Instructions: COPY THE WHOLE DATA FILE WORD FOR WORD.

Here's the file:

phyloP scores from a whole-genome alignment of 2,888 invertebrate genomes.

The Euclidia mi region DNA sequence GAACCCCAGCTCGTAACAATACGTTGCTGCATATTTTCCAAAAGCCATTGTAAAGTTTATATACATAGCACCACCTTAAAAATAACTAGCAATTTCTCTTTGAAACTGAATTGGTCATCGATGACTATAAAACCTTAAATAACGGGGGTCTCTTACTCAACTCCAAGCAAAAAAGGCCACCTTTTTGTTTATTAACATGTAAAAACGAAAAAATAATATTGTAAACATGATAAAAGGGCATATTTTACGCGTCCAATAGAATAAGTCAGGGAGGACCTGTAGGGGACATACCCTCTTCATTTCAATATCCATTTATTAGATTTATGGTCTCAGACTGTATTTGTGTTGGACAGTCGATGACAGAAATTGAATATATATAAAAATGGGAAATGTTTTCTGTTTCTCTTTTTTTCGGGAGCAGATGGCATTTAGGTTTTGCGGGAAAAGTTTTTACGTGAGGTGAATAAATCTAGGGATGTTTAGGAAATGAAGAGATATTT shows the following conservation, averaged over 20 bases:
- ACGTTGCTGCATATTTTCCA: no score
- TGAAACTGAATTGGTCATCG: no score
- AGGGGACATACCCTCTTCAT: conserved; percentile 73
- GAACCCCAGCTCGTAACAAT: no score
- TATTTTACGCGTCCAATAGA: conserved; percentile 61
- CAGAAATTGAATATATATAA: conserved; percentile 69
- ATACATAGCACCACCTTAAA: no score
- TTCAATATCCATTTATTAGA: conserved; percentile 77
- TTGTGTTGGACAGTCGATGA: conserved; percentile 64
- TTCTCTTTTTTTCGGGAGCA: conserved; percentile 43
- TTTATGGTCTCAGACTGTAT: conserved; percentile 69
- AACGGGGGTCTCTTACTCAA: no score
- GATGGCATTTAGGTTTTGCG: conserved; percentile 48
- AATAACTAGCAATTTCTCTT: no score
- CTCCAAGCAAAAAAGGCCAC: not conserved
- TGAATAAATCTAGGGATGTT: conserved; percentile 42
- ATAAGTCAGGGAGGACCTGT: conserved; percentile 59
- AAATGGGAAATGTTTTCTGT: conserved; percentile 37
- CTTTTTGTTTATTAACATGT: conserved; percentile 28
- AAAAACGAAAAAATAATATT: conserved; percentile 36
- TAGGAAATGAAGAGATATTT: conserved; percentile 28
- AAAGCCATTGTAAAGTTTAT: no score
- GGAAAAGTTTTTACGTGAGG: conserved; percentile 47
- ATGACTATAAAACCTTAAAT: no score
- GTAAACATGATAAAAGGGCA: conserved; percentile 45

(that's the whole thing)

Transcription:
phyloP scores from a whole-genome alignment of 2,888 invertebrate genomes.

The Euclidia mi region DNA sequence GAACCCCAGCTCGTAACAATACGTTGCTGCATATTTTCCAAAAGCCATTGTAAAGTTTATATACATAGCACCACCTTAAAAATAACTAGCAATTTCTCTTTGAAACTGAATTGGTCATCGATGACTATAAAACCTTAAATAACGGGGGTCTCTTACTCAACTCCAAGCAAAAAAGGCCACCTTTTTGTTTATTAACATGTAAAAACGAAAAAATAATATTGTAAACATGATAAAAGGGCATATTTTACGCGTCCAATAGAATAAGTCAGGGAGGACCTGTAGGGGACATACCCTCTTCATTTCAATATCCATTTATTAGATTTATGGTCTCAGACTGTATTTGTGTTGGACAGTCGATGACAGAAATTGAATATATATAAAAATGGGAAATGTTTTCTGTTTCTCTTTTTTTCGGGAGCAGATGGCATTTAGGTTTTGCGGGAAAAGTTTTTACGTGAGGTGAATAAATCTAGGGATGTTTAGGAAATGAAGAGATATTT shows the following conservation, averaged over 20 bases:
- ACGTTGCTGCATATTTTCCA: no score
- TGAAACTGAATTGGTCATCG: no score
- AGGGGACATACCCTCTTCAT: conserved; percentile 73
- GAACCCCAGCTCGTAACAAT: no score
- TATTTTACGCGTCCAATAGA: conserved; percentile 61
- CAGAAATTGAATATATATAA: conserved; percentile 69
- ATACATAGCACCACCTTAAA: no score
- TTCAATATCCATTTATTAGA: conserved; percentile 77
- TTGTGTTGGACAGTCGATGA: conserved; percentile 64
- TTCTCTTTTTTTCGGGAGCA: conserved; percentile 43
- TTTATGGTCTCAGACTGTAT: conserved; percentile 69
- AACGGGGGTCTCTTACTCAA: no score
- GATGGCATTTAGGTTTTGCG: conserved; percentile 48
- AATAACTAGCAATTTCTCTT: no score
- CTCCAAGCAAAAAAGGCCAC: not conserved
- TGAATAAATCTAGGGATGTT: conserved; percentile 42
- ATAAGTCAGGGAGGACCTGT: conserved; percentile 59
- AAATGGGAAATGTTTTCTGT: conserved; percentile 37
- CTTTTTGTTTATTAACATGT: conserved; percentile 28
- AAAAACGAAAAAATAATATT: conserved; percentile 36
- TAGGAAATGAAGAGATATTT: conserved; percentile 28
- AAAGCCATTGTAAAGTTTAT: no score
- GGAAAAGTTTTTACGTGAGG: conserved; percentile 47
- ATGACTATAAAACCTTAAAT: no score
- GTAAACATGATAAAAGGGCA: conserved; percentile 45